I agree that it isn't difficult to give to the needy, everywhere. However, there are some cities that are issuing ordinances that prohibit food distribution to the homeless (without Health Dept. certification). I also know that county food banks that receive federal funding have issued regulations that prohibit churches from "proselytizing". That's why a lot of churches I know of no longer receive anything from the county food banks and rely completely on private donations. Our government is clearly attempting to make it harder for churches and private charities to do what we're supposed to be doing and force us to step aside so that IT can take over. But that is a conversation for another post ...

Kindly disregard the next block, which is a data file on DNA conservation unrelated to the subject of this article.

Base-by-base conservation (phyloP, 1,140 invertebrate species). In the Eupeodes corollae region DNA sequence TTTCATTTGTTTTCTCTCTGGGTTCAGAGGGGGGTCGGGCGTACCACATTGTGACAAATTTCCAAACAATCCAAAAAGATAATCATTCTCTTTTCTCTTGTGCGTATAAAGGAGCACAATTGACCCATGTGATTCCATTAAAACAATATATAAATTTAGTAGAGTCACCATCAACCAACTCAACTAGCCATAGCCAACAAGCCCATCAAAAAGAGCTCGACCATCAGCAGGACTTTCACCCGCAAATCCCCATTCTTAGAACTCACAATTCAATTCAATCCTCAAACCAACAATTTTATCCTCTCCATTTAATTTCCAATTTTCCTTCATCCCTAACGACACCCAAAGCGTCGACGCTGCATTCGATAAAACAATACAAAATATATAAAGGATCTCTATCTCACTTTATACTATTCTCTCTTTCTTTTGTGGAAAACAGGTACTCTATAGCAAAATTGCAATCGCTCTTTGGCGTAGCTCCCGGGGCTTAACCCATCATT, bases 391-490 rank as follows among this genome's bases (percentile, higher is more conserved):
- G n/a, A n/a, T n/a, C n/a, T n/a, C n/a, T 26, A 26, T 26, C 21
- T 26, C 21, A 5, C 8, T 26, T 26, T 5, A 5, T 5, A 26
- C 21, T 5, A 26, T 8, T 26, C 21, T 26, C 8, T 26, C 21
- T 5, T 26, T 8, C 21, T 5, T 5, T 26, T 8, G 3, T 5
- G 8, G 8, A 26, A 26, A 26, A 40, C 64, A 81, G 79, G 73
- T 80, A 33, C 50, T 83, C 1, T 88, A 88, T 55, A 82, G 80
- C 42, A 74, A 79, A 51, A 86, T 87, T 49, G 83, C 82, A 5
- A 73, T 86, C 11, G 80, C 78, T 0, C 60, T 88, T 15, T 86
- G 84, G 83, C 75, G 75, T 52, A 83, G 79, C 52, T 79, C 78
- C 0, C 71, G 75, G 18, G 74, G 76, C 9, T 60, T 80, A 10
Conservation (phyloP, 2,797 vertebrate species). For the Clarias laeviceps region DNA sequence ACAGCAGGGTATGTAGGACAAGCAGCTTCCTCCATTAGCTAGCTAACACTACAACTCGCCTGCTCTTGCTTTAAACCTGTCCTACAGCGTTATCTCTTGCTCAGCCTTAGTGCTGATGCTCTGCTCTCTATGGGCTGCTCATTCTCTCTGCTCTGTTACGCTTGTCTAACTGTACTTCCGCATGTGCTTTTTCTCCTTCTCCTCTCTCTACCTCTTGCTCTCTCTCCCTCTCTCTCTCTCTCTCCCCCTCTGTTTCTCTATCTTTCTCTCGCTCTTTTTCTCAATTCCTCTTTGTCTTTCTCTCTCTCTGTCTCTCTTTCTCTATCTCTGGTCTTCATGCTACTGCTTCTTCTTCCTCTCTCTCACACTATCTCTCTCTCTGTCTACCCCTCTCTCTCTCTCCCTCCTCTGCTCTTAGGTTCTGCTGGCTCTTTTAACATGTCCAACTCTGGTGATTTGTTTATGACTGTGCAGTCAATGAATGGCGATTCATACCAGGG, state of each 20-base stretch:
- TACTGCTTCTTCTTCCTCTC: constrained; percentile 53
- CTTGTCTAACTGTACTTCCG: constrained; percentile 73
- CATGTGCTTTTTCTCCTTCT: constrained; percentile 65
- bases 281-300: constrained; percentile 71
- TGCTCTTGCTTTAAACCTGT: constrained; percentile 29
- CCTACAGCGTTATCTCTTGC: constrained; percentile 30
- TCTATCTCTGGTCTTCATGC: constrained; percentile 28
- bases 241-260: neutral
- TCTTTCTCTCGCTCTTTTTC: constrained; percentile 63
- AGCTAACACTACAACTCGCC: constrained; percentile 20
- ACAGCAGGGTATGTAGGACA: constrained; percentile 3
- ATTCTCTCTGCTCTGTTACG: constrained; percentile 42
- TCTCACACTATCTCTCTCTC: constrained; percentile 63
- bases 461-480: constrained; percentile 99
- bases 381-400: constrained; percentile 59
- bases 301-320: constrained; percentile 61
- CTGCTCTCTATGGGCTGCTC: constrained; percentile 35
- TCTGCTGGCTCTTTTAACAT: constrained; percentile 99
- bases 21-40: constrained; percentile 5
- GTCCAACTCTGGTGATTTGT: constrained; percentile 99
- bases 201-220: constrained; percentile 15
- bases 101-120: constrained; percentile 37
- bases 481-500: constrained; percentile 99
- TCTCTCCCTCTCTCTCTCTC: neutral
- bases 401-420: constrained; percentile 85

Photo of William Blair

William Blair

  • 233 Posts
  • 165 Reply Likes
Thanks Michael. As long as we don't take any money from the government we can't be told what to do. Compassion never accepts money that way. At least where I live there are many churches that know better than to let politicians get in the way and make a mess of things. It's a win/win situation for the church to never accept money from the government.

This conversation is no longer open for comments or replies.